suppose I have a table:

struct [[eosio::table]] _stuff {
    symbol curr;
    // other stuff
    uint64_t primary_key() const { return curr.code().raw(); }

typedef eosio::multi_index<name("stuff"), _stuff> stuff;

which I want to iterate through, passing the iterator to a function for encapsulation of business logic:

stuff st(_self, _self.value);
for (auto &o : st) {

how do I declare the function? I need an iterator but cannot declare it as auto:

void do_biz_stuff(auto o) { ... }

as the compiler pukes with:

error: 'auto' not allowed in function prototype

and trying the standard iterator requires a "template arguments":

void do_biz_stuff(std::iterator o) { ... }

here's the actual error:

use of class template 'iterator' requires template arguments; argument deduction not allowed in function prototype

what is the correct incantation I need to issue to make this work?

1 Answer 1


I had the same question and ended up figuring it out by reading the multi_index.hpp from eosio.cdt code and wanted to share my solution.

Instead of using auto, declare the type by using myindex::const_iterator:

struct [[eosio::table]] _obj {
    name key;
    uint64_t primary_key() const { return key.value; }

typedef eosio::multi_index<name("myindex"), _obj> myindex;

void do_biz_stuff(myindex::const_iterator& o) { ... }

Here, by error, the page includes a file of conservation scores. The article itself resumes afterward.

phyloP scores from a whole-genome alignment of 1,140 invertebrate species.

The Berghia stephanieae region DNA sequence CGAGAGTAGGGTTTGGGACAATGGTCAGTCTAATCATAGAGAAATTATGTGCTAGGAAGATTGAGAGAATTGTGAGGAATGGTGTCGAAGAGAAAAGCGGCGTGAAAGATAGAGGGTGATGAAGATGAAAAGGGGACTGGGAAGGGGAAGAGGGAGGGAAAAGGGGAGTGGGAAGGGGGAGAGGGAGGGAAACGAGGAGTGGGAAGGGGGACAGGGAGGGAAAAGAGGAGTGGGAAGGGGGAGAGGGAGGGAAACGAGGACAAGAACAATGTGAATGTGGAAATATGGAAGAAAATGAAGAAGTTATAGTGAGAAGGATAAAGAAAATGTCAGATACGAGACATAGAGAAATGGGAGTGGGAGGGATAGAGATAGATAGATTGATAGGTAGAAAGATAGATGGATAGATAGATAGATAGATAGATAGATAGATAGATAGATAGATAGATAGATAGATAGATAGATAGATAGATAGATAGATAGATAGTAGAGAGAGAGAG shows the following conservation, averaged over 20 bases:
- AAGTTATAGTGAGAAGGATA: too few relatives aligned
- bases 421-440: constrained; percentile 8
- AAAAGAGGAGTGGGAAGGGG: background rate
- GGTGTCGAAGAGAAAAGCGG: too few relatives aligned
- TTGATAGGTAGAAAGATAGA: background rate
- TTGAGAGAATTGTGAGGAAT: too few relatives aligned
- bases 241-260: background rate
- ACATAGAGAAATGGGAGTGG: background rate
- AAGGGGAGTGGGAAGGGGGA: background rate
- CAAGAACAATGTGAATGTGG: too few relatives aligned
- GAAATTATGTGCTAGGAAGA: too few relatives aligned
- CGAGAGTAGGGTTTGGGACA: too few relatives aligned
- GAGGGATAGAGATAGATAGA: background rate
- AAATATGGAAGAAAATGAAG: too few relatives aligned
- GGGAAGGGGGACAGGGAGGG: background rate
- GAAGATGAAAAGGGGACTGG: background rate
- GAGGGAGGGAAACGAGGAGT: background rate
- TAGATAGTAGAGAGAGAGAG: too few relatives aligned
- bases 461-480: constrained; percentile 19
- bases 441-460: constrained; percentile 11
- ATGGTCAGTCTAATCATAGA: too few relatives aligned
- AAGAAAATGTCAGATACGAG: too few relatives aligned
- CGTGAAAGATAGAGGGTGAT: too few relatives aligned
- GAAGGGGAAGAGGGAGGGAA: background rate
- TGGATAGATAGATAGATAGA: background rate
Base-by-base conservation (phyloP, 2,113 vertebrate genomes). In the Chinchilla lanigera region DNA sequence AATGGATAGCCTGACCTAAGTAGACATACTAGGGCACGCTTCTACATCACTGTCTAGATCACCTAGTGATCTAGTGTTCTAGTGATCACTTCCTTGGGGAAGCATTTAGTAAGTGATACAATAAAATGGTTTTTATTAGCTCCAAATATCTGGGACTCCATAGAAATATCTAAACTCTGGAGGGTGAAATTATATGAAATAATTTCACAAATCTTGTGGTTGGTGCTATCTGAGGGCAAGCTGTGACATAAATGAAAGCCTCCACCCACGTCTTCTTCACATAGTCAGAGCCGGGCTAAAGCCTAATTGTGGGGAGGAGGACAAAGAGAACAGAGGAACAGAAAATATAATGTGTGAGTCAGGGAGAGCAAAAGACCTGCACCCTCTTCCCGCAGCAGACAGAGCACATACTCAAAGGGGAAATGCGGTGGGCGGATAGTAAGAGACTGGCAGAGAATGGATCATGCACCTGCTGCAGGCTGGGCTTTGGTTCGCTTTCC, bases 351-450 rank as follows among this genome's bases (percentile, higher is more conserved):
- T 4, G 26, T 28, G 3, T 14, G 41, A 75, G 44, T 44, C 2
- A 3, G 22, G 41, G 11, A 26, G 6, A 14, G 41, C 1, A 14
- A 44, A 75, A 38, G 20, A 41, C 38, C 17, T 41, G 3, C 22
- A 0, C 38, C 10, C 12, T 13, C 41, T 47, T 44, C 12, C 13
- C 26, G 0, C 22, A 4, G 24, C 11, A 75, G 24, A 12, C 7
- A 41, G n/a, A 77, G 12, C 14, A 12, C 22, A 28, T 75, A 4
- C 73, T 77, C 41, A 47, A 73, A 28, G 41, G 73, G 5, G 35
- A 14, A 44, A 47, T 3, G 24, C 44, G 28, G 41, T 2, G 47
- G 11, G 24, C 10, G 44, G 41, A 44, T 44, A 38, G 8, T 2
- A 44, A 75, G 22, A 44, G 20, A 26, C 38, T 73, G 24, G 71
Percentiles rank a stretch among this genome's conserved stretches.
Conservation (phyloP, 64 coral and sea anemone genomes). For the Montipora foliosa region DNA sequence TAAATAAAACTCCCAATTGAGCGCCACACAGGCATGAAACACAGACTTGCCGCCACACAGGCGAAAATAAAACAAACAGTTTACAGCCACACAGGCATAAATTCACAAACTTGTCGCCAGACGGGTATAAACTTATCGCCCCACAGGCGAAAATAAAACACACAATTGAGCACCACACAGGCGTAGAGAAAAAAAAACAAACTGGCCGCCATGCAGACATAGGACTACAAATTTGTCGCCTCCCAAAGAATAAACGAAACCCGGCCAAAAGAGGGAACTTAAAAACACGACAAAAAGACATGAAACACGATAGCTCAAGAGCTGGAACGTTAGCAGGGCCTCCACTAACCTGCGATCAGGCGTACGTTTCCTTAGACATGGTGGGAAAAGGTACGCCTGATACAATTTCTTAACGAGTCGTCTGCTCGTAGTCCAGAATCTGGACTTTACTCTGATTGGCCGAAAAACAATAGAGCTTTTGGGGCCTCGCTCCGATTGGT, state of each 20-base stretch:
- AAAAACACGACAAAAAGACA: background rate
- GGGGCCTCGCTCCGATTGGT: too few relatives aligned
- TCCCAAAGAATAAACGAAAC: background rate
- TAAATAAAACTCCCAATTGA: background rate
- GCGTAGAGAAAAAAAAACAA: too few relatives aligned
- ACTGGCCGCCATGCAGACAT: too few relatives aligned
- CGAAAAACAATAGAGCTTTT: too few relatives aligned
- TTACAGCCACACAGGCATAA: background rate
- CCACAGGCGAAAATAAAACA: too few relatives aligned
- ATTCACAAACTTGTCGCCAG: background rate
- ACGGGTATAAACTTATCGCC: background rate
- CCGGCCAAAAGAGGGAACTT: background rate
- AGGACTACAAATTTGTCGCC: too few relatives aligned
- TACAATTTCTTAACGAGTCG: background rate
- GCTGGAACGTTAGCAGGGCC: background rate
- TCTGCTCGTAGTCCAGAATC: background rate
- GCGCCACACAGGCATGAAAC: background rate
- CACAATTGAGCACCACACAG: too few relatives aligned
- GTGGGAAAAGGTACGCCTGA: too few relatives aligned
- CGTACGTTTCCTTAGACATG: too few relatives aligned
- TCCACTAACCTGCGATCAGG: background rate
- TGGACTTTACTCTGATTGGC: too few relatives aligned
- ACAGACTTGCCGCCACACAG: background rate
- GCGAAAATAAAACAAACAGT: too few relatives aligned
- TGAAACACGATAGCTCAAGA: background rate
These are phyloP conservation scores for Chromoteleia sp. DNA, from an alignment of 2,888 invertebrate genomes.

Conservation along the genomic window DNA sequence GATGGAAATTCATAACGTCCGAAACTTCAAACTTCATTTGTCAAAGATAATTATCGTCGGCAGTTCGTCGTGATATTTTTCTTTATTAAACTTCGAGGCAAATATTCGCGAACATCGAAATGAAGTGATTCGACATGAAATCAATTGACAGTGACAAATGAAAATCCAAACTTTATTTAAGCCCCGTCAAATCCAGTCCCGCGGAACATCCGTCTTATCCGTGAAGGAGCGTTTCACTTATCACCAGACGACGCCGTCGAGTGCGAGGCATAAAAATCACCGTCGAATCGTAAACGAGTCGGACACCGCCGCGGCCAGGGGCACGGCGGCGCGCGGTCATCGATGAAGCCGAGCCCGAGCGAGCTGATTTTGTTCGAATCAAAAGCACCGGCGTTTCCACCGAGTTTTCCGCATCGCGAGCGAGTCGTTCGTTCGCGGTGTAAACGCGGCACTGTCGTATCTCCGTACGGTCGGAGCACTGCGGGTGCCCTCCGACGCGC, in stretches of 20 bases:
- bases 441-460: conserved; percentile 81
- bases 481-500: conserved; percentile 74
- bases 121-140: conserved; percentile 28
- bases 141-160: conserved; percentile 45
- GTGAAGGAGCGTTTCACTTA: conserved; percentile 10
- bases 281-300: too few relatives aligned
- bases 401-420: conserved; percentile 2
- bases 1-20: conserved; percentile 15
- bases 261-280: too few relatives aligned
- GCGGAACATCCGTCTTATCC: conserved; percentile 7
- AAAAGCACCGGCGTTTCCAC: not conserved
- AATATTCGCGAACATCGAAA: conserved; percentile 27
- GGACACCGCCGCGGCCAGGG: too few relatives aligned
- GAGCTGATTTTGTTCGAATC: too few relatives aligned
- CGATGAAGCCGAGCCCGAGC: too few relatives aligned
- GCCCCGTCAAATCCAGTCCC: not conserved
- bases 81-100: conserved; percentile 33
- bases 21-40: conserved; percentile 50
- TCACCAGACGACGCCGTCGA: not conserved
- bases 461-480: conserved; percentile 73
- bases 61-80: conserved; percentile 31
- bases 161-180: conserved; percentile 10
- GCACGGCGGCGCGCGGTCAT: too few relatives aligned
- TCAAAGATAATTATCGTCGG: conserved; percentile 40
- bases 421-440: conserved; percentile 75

Additional Note

If you want to use modify, erase, or iterator_to inside do_biz_stuff you must be sure to pass the iterator by reference and also to pass the multi_index instance by reference. Otherwise you'll receive the errors like object passed to modify / erase / iterator_to is not in multi_index or copy constructor of 'item_ptr' is implicitly deleted because field '_item' has a deleted copy constructor

void do_biz_stuff(myindex& idx, myindex::const_iterator& itr) {

Using with Secondary Index

Also I just ran into the usecase of using with secondary index.

Define template to pass types:

struct [[eosio::table]] _obj {
    name key;
    name secondary;
    uint64_t primary_key() const { return key.value; }
    uint64_t mysecondary() const { return secondary.value; }

typedef eosio::multi_index<
   indexed_by<name("mysecondary"), const_mem_fun<_obj, uint64_t, &_obj::mysecondary>>
> myindex;

template <typename idxT, typename itrT>
void do_biz_stuff(idxT& idx, itrT& itr) { ... }


myindex myidx(_self, _self.value);
auto mySecIdx = myidx.get_index<name("mysecondary")>();
auto mySecItr = mySecIdx.lower_bound(name("testSecondaryKey"));

do_biz_stuff<decltype(mySecIdx), decltype(mySecItr)>(mySecIdx, mySecItr);
  • "figuring it out by reading the multi_index.hpp" -- I tried the same but it's just above my paygrade. haha
    – ekkis
    Commented Oct 29, 2019 at 21:38

Your Answer

By clicking “Post Your Answer”, you agree to our terms of service and acknowledge you have read our privacy policy.

Not the answer you're looking for? Browse other questions tagged or ask your own question.